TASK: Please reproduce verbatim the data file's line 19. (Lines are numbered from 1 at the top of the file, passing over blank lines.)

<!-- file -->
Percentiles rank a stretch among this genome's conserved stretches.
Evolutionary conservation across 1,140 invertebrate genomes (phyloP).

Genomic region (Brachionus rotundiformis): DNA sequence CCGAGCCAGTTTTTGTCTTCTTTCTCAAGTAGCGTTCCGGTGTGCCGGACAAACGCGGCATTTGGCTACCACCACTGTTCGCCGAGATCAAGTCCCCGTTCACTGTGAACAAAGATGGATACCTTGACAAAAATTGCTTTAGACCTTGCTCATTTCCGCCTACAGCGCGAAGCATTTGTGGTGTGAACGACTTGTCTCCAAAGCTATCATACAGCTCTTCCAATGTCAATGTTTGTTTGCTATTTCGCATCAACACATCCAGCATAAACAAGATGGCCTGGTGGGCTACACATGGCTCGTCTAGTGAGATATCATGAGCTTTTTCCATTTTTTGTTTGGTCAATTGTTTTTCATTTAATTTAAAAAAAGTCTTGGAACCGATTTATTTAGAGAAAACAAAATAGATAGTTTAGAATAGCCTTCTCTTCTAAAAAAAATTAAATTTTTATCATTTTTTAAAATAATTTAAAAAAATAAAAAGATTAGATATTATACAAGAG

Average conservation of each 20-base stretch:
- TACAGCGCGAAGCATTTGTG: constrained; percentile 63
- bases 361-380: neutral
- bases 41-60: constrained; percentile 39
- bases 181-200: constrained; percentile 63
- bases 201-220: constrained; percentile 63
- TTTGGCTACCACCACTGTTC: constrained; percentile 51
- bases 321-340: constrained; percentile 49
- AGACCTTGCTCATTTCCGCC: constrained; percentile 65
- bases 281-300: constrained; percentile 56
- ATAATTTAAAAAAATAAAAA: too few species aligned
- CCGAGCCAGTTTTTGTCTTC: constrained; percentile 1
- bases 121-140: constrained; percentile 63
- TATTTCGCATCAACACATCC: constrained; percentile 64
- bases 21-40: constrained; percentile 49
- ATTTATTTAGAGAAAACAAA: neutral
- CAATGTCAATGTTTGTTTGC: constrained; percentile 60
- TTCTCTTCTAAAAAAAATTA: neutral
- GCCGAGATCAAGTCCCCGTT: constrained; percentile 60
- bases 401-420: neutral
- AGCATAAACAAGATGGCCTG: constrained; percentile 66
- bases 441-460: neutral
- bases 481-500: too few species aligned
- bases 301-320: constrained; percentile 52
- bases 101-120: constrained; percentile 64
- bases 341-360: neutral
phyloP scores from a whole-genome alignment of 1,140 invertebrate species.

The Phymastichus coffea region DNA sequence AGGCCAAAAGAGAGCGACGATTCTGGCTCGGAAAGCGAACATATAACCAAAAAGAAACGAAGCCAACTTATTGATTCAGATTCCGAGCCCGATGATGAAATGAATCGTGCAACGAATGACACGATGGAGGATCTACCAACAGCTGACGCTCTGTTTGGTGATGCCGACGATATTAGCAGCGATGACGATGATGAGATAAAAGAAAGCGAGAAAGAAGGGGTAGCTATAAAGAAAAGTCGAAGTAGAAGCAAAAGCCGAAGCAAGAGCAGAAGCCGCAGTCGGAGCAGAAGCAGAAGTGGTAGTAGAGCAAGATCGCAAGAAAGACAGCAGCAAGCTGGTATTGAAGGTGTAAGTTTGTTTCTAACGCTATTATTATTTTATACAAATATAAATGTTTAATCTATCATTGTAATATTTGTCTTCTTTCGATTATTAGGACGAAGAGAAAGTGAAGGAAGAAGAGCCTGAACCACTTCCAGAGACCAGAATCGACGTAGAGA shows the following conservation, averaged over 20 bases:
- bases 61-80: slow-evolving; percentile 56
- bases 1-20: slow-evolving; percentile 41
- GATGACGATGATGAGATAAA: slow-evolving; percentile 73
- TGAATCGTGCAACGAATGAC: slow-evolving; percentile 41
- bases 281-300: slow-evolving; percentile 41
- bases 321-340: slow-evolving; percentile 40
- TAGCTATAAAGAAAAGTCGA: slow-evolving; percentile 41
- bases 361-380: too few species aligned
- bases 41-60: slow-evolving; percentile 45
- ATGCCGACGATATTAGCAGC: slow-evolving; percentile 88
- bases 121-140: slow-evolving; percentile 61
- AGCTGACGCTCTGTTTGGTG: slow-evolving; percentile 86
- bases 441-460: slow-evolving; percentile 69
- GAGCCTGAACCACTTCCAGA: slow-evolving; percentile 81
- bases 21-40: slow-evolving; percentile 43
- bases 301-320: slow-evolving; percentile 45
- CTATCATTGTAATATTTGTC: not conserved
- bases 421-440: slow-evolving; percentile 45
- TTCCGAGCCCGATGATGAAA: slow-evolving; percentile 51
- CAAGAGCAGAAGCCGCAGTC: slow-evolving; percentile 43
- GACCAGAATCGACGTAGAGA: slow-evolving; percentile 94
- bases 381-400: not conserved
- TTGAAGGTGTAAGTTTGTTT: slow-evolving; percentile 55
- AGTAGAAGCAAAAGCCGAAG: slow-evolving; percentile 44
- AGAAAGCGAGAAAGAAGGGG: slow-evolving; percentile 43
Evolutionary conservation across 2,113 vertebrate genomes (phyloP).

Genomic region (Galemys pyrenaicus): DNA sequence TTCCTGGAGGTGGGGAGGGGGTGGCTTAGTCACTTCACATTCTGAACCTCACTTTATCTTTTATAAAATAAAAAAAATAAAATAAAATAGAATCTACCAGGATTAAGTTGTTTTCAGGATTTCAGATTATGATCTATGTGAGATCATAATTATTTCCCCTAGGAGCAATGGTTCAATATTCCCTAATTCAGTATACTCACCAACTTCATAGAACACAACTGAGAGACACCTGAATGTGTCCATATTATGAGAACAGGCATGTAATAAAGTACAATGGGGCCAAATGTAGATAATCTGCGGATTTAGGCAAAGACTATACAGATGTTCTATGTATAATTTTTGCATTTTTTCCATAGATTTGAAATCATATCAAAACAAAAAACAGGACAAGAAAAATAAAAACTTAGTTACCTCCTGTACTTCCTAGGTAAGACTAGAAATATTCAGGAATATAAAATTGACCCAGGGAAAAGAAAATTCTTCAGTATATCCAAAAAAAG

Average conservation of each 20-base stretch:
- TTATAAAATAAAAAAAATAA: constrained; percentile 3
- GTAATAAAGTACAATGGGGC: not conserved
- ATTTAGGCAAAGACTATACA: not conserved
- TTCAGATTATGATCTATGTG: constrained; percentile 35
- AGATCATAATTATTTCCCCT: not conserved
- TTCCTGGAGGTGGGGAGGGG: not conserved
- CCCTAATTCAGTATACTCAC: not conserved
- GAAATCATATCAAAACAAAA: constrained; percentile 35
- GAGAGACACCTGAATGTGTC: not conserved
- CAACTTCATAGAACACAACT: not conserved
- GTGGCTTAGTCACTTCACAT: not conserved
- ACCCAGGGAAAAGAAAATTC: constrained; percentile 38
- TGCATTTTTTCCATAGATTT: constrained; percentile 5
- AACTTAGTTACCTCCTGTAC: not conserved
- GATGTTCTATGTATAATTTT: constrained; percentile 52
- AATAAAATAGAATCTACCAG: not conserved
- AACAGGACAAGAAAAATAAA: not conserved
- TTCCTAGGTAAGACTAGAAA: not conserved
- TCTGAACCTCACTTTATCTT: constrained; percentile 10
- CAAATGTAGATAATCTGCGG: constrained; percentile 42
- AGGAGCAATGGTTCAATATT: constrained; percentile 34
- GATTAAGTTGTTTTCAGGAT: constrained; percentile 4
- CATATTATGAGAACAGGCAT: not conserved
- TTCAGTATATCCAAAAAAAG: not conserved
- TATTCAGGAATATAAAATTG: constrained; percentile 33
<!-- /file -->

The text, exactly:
- ATTTATTTAGAGAAAACAAA: neutral